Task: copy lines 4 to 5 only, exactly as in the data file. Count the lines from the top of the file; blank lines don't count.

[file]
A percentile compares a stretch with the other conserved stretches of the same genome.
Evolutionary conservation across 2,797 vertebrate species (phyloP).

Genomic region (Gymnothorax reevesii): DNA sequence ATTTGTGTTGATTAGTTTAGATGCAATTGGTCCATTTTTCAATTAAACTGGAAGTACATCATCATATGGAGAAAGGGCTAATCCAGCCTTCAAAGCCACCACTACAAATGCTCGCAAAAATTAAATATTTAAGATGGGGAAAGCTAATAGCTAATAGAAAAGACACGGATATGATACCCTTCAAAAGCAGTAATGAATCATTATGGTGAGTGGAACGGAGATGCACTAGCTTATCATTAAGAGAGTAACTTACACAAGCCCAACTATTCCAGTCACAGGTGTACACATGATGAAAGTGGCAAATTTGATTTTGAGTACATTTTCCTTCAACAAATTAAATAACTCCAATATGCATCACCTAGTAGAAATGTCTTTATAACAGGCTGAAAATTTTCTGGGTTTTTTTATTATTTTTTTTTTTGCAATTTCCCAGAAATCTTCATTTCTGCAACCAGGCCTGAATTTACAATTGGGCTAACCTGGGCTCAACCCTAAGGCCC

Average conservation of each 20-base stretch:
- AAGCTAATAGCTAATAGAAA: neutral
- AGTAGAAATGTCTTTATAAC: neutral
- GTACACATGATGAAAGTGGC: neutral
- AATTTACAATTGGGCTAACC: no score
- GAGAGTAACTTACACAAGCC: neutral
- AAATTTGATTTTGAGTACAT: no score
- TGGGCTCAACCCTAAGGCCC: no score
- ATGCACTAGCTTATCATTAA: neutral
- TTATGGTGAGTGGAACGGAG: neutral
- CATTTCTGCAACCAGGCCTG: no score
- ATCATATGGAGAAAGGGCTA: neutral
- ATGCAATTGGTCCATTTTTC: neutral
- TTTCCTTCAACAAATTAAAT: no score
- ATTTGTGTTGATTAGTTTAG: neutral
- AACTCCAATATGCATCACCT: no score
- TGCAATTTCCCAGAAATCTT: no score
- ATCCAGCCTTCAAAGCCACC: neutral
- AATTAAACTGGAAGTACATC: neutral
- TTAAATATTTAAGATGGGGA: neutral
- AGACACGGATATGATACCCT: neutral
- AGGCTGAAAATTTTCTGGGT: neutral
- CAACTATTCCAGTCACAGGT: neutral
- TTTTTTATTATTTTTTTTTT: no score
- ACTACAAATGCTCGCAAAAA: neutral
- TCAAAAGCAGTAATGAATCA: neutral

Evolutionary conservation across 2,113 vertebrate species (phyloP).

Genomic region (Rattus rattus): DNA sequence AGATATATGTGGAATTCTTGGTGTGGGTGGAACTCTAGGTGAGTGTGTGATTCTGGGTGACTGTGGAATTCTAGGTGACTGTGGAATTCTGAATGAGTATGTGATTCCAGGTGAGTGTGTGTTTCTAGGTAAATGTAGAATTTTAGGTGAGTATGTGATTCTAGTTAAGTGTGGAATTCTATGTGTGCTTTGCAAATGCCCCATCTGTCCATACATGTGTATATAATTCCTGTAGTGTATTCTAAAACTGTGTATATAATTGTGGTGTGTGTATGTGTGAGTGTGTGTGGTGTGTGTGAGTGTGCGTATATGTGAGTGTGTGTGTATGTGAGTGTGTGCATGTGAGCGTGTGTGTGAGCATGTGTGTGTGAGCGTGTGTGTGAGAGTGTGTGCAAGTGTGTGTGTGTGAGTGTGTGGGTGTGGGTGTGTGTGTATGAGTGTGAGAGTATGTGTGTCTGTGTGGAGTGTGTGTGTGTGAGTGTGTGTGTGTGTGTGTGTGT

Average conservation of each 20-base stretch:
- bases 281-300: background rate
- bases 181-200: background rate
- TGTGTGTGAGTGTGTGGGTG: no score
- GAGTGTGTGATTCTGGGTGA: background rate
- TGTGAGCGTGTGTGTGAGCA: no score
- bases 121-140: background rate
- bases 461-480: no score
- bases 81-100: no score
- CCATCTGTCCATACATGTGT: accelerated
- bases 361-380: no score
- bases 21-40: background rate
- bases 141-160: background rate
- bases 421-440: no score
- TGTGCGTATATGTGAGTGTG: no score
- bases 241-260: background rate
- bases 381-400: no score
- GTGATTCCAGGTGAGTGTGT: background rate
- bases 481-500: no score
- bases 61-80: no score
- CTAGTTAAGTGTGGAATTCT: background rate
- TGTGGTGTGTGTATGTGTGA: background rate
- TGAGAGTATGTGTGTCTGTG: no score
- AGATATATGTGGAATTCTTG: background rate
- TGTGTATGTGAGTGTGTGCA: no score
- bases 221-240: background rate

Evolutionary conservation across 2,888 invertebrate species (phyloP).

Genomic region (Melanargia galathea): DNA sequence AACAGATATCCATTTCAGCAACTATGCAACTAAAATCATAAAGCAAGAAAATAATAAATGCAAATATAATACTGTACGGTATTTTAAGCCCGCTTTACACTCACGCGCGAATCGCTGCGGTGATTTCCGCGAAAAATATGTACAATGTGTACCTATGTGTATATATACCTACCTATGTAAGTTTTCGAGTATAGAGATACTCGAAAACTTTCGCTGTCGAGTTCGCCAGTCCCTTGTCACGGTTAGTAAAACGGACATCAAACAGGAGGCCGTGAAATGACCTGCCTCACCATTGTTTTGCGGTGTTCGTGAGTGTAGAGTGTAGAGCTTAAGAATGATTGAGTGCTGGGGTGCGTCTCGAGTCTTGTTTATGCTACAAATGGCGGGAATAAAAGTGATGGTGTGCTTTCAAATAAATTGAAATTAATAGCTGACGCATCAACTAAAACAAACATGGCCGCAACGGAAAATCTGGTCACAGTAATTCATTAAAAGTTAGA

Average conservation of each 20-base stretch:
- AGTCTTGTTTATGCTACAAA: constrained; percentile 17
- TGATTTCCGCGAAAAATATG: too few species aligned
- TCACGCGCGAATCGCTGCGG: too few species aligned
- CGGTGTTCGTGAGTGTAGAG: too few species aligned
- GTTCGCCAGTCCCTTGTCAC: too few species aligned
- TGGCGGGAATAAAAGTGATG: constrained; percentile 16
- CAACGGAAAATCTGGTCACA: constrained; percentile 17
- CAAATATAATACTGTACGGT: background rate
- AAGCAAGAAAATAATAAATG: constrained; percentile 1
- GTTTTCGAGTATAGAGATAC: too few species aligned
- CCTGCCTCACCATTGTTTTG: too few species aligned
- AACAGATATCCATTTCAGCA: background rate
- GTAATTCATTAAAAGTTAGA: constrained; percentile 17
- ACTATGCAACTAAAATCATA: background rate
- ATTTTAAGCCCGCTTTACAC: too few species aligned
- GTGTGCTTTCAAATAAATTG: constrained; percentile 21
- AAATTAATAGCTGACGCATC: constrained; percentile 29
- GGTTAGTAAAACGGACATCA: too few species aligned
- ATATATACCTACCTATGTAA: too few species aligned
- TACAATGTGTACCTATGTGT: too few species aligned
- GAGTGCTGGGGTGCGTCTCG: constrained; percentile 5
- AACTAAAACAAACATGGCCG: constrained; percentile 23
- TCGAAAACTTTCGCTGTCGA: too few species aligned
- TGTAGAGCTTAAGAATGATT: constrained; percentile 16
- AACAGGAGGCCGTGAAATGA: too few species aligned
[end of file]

Average conservation of each 20-base stretch:
- AAGCTAATAGCTAATAGAAA: neutral